When I told my husband I was pregnant with our first child, it was Father’s Day. I kept it secret for two days while he was away. When he got home, he sat in his robe holding the Father’s Day card and the positive pregnancy test I’d handed him. He stared at both while our boxer sniffed the wrapping paper that had encased the tiny onesie I had bought. Then he stood and hugged me. “Congratulations,” he said.
“To the both of us!” I said. “Right?”
“Both of us. Of course.”
My father was killed by a drunk driver when I was twelve. Filling my body with a child because I had a dead dad is a cliché. Still, when I grew up and got married, I hoped that if I confronted the stranglehold of death with new life, I would heal. I believed I’d exhausted every other possible method: sporadic bouts of therapy, self-medicating, cross-country moves. Even the unrelenting march of time hadn’t dimmed the grief. Perhaps, I thought, a child could help loosen its grip.
My first pregnancy was a breeze. I had few expectations. It never occurred to me to worry about whether the fetus would stick—for some reason, I knew it would.
When the doctor placed my daughter on my chest, I looked at her with complete and total confusion. She was here, a real live human who clutched my finger, whose eyes bored into mine like I was supposed to do something for her. Her face was still a little purple—she’d briefly gotten stuck in the birth canal—and her hair was still matted with amniotic fluid. Blood from her cut umbilical cord had splattered onto my face. I was so overwhelmed with the responsibility I uttered nonsense. I willed tears to come so I wouldn’t be found out as a fraud.
And they did, once she wormed her way onto my breast, where she stayed for the next two hours. She was mine, and I was hers.
I know two types of people trying to have children: those who face pregnancy with hope, and those who are eventually driven to desperation. Those like me.
My father’s death when I was young taught me about the impermanence of the body, the permanence of death, how it felt to lack control. Following my daughter’s birth, as we tried and tried for another child, I learned that pregnancy, too, was out of my control. Pregnancy is so powerful. A fallible body is attempting to bring forth something new. Its power is largely unseen, and therefore hard to understand—much to the chagrin of expectant mothers like me.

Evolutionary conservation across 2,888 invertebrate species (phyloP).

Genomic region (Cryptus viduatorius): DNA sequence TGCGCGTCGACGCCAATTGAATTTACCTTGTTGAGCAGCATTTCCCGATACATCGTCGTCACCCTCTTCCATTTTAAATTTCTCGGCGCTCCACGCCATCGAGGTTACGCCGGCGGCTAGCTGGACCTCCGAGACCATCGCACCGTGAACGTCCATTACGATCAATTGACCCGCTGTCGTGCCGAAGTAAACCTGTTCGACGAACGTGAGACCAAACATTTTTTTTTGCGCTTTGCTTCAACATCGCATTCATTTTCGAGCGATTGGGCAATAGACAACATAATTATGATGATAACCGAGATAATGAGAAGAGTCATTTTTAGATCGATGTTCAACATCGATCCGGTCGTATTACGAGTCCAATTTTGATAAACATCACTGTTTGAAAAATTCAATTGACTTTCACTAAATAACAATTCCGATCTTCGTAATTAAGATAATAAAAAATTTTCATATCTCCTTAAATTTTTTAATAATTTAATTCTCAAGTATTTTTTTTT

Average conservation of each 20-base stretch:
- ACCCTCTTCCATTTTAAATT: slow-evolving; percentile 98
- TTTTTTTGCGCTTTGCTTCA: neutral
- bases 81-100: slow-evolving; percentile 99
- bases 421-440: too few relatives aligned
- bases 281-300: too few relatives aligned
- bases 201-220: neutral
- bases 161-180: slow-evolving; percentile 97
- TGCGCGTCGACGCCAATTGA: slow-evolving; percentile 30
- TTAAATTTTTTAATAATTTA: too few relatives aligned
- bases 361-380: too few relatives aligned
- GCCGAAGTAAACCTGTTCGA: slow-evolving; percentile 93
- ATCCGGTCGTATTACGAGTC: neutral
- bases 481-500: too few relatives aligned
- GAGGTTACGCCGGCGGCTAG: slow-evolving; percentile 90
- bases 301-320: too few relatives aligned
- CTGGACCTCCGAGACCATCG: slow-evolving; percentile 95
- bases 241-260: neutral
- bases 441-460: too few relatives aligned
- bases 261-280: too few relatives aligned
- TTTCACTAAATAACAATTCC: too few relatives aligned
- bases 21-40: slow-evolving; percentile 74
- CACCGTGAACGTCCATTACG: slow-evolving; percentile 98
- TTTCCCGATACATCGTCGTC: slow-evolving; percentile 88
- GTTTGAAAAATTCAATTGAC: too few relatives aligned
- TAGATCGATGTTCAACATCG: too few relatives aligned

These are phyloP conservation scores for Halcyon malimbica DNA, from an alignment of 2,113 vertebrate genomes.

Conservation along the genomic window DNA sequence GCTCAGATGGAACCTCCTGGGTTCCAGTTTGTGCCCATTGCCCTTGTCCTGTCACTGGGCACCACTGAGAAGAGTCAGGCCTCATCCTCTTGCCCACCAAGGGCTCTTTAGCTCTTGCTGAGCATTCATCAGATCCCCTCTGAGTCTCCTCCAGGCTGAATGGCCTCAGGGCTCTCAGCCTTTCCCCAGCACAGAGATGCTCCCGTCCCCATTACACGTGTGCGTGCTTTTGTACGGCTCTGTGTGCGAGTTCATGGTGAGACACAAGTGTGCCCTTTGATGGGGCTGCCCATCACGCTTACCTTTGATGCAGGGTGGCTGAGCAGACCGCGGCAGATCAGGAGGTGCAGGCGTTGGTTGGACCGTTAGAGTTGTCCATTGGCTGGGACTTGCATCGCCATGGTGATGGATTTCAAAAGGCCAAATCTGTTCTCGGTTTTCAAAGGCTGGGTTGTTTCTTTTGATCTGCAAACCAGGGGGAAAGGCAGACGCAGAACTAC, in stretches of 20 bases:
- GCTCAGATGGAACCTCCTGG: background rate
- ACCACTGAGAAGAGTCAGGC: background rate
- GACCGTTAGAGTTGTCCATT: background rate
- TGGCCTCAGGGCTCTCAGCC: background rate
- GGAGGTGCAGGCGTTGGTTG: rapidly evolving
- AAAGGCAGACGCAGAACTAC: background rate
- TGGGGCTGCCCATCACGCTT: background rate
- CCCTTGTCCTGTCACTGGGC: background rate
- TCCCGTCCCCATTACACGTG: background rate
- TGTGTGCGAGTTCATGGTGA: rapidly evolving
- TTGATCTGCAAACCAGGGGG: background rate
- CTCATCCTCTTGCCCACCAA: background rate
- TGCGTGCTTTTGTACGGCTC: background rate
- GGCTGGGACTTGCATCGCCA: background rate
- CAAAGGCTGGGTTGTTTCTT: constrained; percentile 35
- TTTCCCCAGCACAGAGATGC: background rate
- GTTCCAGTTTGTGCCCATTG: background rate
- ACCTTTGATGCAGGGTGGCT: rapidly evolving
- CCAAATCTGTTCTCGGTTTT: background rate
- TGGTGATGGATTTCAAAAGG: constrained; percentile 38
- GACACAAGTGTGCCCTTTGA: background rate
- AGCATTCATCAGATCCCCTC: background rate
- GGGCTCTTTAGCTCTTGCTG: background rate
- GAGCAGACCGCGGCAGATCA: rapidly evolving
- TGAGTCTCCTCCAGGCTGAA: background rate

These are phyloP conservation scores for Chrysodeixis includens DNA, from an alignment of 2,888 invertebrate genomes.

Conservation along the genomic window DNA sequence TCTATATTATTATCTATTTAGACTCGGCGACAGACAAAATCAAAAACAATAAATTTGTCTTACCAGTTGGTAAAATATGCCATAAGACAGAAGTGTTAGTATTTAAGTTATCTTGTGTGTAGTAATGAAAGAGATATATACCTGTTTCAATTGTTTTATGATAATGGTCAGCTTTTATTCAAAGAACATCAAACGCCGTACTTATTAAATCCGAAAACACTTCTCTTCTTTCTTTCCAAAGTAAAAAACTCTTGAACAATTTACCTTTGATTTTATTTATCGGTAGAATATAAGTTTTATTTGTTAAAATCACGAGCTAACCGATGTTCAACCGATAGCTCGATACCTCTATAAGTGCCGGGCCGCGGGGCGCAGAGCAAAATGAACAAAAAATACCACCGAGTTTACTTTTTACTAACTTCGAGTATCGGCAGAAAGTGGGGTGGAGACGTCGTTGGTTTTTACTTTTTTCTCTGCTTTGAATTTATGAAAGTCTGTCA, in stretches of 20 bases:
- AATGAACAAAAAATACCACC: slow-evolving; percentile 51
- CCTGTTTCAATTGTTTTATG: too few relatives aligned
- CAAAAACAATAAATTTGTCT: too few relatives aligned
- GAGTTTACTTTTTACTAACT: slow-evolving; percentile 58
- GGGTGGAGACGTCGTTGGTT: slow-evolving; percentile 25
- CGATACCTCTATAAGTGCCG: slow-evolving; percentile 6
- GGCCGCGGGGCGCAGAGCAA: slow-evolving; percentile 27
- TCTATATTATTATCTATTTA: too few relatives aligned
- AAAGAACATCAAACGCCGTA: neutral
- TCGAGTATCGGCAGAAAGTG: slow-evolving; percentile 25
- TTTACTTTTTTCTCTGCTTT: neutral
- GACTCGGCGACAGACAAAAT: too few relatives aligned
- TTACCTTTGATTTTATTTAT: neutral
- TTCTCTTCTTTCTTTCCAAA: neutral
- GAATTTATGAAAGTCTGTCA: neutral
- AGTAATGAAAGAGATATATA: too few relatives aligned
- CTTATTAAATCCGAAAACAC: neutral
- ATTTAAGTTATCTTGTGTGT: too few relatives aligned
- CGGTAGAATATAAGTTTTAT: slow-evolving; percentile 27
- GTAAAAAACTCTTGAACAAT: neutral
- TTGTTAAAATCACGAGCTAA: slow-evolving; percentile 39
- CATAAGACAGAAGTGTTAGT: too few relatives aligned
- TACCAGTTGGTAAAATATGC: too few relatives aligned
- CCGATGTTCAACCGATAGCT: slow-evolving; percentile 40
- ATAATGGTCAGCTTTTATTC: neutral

At one point, late in trying for our second child, my husband backed out mid-coitus. He feared what I could become if I got pregnant and then lost another pregnancy. He loved our daughter, but he’d be fine with just one child.
Could I be?
I remember every second of both pregnancies that ended.
I remember eating scrambled eggs at my mother’s house and nearly throwing up, giddy because feeling sick was a good sign. I remember how fast my breasts grew, the scratch of the Sea Bands I wore due to severe nausea. I can still taste the ginger chews I gnawed constantly to ebb the waves of sickness.
I remember being in Fort Worth, Texas, at a bed and breakfast, when I started spotting the first time. The ice that gripped my chest, each and every delusion I fed myself to keep going. The feeling of carrying around death inside. I remember the expelled fetus at the bottom of my toilet bowl, resting in a sea of bloodied water. With the second, I remember precisely how it felt when the sac whooshed out and landed with a plop in a crowded movie theater bathroom.
My husband left for a work trip two days after. He texted me cheerful assurance of his safe arrival when he landed in New York. I was in the lobby of my daughter’s dance studio 1,700 miles away, surrounded by chattering moms, pretending I wasn’t losing my second pregnancy in six months.
I went to the doctor alone. She told me, after she confirmed the miscarriage was complete, that she’d had two miscarriages herself and felt grateful for them. “It’s the body’s way of doing everything it can to ensure a healthy birth and a healthy living child.” She touched my knee. “It’s nature trying to protect us. Does that make sense?”
I wanted to find solace in her words. I could see how a miscarriage could be a kind of mercy. But mercy isn’t always palatable, even if it’s right.